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Labour will move to block budget unless SNP hikes taxes for Scots

Kezia Dugdale
Kezia Dugdale

Labour will move to hike taxes in Scotland in an attempt to embarrass the SNP over austerity, Kezia Dugdale announces today.

The Scottish Labour leader will ask Nicola Sturgeon to take away an extra penny in the pound from every person in the country and introduce a 50p top rate of tax. Party insiders claim this will raise almost £500m for public services, £400m from the extra 1p and £80m through the 50p rate.

As Labour crashed to third place behind the Conservatives in May’s Holyrood election, former Fife MP Thomas Docherty branded the manifesto cornerstone to hike taxes “self-immolation for dummies”.

But, in her keynote speech to the Labour conference in Liverpool, Ms Dugdale will attempt to win back left-wing voters by portraying the Ms Sturgeon as a First Minister who is ready to “accept a Tory budget from Westminster”.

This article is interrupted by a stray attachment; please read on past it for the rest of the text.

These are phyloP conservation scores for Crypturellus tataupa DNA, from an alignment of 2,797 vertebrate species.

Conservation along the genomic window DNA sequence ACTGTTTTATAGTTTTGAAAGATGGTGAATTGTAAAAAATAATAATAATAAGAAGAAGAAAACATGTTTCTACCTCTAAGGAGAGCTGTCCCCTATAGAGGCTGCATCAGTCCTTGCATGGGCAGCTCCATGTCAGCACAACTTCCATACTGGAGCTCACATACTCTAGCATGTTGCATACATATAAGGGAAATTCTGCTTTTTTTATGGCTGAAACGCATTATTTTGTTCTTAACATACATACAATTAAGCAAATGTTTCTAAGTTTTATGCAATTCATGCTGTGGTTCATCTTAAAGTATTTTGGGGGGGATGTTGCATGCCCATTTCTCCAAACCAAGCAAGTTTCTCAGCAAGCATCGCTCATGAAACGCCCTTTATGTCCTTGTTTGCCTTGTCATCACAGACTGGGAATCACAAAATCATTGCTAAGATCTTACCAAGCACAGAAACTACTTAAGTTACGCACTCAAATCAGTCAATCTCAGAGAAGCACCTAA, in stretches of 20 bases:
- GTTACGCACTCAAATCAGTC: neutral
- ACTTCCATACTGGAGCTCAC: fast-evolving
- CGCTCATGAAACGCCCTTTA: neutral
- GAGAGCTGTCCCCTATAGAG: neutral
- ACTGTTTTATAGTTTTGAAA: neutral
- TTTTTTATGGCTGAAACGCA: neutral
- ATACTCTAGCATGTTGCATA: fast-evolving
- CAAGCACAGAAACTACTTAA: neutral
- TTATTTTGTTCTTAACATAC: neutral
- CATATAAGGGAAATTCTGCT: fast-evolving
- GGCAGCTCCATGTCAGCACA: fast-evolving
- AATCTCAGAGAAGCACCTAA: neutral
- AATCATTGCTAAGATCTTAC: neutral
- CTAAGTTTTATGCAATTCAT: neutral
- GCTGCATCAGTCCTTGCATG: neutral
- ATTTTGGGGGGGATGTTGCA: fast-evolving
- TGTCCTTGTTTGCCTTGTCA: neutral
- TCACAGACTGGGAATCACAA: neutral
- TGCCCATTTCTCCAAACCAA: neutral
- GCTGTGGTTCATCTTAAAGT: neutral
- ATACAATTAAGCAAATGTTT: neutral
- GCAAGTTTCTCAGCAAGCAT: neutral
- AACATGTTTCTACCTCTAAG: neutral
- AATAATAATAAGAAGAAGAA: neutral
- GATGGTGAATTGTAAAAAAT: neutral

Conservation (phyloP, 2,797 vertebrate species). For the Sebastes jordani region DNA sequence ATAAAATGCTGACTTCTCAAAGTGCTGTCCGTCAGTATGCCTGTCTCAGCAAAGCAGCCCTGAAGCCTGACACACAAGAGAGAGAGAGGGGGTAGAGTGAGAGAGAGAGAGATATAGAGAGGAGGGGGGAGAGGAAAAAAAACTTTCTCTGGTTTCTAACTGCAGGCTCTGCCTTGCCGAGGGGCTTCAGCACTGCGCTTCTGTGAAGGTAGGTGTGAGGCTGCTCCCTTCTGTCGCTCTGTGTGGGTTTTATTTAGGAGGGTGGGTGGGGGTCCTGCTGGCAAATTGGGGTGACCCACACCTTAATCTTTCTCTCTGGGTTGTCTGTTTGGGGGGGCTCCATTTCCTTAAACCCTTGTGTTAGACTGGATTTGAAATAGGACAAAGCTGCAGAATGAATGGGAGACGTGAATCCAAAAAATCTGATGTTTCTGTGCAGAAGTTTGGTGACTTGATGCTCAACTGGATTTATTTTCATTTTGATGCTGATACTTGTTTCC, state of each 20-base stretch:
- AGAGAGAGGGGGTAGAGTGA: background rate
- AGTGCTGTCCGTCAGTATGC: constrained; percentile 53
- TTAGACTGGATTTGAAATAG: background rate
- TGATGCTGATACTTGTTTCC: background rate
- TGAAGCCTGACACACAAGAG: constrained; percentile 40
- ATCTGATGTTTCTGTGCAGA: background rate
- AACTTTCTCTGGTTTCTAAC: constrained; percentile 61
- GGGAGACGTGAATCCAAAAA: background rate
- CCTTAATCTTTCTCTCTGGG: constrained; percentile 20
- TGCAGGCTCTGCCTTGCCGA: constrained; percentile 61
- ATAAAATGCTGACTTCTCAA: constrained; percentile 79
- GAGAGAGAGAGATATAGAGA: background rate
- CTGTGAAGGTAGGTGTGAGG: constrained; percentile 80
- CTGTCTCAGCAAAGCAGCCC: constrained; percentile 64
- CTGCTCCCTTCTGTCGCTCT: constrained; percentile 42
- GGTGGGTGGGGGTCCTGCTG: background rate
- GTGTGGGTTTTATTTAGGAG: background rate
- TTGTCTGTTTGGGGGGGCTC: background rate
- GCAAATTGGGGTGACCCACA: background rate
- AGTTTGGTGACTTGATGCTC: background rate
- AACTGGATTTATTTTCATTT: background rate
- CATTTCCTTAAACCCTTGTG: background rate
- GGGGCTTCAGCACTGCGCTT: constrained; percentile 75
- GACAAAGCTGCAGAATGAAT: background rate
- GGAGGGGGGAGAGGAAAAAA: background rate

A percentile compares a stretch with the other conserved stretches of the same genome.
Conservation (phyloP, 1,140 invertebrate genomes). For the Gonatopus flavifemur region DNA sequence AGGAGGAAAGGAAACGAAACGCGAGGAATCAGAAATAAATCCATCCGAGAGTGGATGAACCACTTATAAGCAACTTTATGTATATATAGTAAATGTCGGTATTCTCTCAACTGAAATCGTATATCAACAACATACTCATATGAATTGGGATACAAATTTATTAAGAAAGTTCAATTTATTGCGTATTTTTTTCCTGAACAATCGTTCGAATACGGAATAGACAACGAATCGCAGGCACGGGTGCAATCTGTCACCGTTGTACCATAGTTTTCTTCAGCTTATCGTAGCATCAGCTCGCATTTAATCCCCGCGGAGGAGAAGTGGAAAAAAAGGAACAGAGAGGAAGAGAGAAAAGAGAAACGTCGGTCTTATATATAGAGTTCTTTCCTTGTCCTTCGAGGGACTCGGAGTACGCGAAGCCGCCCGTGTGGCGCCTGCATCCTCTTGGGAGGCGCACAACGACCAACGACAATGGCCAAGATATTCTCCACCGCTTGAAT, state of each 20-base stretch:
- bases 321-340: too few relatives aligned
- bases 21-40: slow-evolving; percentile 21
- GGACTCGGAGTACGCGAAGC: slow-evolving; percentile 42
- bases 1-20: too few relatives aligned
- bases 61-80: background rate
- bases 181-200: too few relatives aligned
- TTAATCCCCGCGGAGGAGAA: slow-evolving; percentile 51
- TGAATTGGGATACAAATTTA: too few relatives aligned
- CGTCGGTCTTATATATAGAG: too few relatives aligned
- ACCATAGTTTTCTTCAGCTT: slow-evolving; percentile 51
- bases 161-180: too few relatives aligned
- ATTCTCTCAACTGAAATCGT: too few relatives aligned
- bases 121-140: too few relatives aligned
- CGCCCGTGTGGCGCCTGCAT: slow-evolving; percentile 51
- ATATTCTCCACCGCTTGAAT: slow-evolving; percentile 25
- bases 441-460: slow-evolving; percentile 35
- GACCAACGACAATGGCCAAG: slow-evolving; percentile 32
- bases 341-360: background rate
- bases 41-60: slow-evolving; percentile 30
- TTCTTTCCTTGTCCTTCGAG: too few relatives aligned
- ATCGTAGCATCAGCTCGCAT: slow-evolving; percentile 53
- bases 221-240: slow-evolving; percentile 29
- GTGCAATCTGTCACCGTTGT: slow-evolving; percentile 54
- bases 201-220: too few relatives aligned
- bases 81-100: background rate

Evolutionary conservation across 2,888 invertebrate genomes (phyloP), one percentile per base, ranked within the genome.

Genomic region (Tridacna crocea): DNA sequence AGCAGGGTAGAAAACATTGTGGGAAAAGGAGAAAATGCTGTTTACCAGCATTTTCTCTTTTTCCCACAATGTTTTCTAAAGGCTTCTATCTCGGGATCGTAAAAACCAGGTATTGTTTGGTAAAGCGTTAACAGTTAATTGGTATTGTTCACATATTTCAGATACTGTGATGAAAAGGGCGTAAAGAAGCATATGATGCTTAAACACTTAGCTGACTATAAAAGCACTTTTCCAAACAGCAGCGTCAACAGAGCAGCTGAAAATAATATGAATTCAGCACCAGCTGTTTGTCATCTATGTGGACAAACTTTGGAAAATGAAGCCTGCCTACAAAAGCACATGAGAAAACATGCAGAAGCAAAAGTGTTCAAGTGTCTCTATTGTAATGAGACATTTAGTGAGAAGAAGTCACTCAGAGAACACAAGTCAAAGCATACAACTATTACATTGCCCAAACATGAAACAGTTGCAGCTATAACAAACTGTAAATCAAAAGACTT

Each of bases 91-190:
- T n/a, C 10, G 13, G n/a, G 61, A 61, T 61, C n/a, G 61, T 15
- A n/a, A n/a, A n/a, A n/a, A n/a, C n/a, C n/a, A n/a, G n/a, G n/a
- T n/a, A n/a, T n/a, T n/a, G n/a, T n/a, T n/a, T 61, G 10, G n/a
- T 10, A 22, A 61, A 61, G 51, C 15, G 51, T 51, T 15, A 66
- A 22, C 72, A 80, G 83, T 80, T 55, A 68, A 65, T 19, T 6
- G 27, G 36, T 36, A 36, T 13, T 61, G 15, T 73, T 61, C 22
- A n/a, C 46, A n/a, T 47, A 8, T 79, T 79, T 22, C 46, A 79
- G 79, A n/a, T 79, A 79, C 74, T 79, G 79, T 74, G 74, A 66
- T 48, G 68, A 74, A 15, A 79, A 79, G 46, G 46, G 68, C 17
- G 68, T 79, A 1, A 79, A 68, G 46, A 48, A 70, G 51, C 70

She will say: “Leadership does not mean marching to London to make your point, but refusing to take the tough decisions when you are at home.

“It doesn’t mean blaming someone else for your problems.  And it certainly doesn’t mean demanding power and then refusing to act.

“Nicola Sturgeon is the most powerful First Minister that Scotland has ever had. In her hands, she has more power than any of her predecessors to change our nation.

“But for a woman who is famous for saying yes, her answer when you ask her to use the powers she has is always no.”

A Scottish Government spokesperson said: “The First Minister has been clear that hard working families should not have to pay the price of UK Government austerity.

“Where we have the powers to do so, we are making taxation fairer and more proportionate to the ability to pay, while also raising additional revenue. Our income tax proposals for 2017/18 and beyond will protect lower income taxpayers – but also generate extra revenue of around £1.2 billion by 2021/22 to invest in key public services.

“Similarly, we are proposing progressive reforms to local taxation which will, over the lifetime of this Parliament, raise an additional £500 million to invest in raising educational attainment.

“There are no cuts planned to NHS funding from the Scottish Government, and to suggest otherwise is simply false. There has been record investment in the NHS – In these 5 years we will be delivering in excess of £60 billion in health funding.”

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